Date: 29 August 2020

Russian Problems in Syria

Russia’s military presence on the mostly-Kurdish and U.S.-backed eastern side of the Euphrates river in northeastern Syria entails a grave risk, as evidenced by a recent collision between American and Russian armored vehicles in eastern Syria and the killing of a Russian general in jihadi ambush.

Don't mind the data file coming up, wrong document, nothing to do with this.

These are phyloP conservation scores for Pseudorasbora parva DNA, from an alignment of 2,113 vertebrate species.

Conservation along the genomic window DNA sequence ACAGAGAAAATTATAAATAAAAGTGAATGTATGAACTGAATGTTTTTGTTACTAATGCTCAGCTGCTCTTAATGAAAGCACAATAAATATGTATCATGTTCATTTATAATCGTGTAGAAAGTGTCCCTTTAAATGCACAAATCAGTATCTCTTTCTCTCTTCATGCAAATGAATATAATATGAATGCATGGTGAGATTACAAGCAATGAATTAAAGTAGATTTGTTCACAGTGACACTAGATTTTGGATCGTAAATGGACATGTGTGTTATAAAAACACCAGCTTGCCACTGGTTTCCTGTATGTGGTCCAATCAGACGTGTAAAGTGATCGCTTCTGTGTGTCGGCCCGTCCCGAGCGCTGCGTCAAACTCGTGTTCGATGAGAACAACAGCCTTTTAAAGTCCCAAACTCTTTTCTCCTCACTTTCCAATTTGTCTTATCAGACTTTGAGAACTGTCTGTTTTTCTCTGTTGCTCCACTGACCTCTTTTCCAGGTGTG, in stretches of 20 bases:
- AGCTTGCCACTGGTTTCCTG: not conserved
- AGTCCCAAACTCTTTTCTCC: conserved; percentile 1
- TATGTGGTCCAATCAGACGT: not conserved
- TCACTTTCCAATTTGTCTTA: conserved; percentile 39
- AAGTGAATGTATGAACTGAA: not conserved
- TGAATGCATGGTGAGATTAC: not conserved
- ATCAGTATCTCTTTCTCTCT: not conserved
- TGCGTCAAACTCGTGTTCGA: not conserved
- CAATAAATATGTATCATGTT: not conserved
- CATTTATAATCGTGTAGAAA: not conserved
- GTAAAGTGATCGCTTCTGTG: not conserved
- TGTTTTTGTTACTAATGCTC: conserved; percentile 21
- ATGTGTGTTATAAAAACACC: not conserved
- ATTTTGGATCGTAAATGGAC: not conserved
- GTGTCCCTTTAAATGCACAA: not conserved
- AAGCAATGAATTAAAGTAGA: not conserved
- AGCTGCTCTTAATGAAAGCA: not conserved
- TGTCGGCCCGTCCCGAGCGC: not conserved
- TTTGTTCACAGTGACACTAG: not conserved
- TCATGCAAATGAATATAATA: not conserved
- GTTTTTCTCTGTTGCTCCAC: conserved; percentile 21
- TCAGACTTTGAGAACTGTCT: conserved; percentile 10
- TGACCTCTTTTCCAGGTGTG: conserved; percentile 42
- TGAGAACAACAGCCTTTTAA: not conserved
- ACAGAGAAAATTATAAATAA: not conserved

A Russian military vehicle was attacked on August 25 during a joint Russian-Turkish patrol in Syria’s Idlib region, injuring two servicemen. The incident occurred along the M4 highway linking Syria’s east and west. A similar attack against the joint patrol happened on August 17, also along the M4 motorway. The Russian military, however, is in far bigger trouble elsewhere in Syria. Russian service members marched east of the Euphrates river after U.S. President Donald Trump had ordered to withdraw troops from the area in October 2019, shortly before a Turkish offensive. About 500 U.S. service members are still in northeastern Syria; both armies sometimes get embroiled in some incidents. Several American troops were injured on August 25 during an altercation with a Russian military convoy near Dayrick, Syria. Spokespeople of both the Pentagon and U.S. Central Command, or CENTCOM, slammed Russia for aggressive behavior that injured U.S. troops. Though back in 2019, the United States and Russia agreed to cooperate within what they named as a deconfliction zone to avoid extra tensions, some incidents occur from time to time between the two armies. Just a week before, an improvised roadside bomb had exploded 15 km from the city of Deir ez-Zor when a Russian military convoy was returning to its base after a humanitarian mission. Three Russian servicemen were wounded in the blast while one of them died. He was identified as Major General Vyacheslav Gladkikh, the deputy commander of the 36th Combined Arms Army and the first Russian general killed in Syria since 2017. A commander of the local pro-regime National Defense Forces is also believed to have been killed in the attack. A group of jihadi militants are thought to have planted the bomb, according to reports. There are still many IS insurgents occupying the desert area both south and east of Deir ez-Zor on the al Assad-controlled western side of the Euphrates river, who attack regime-affiliated service members.

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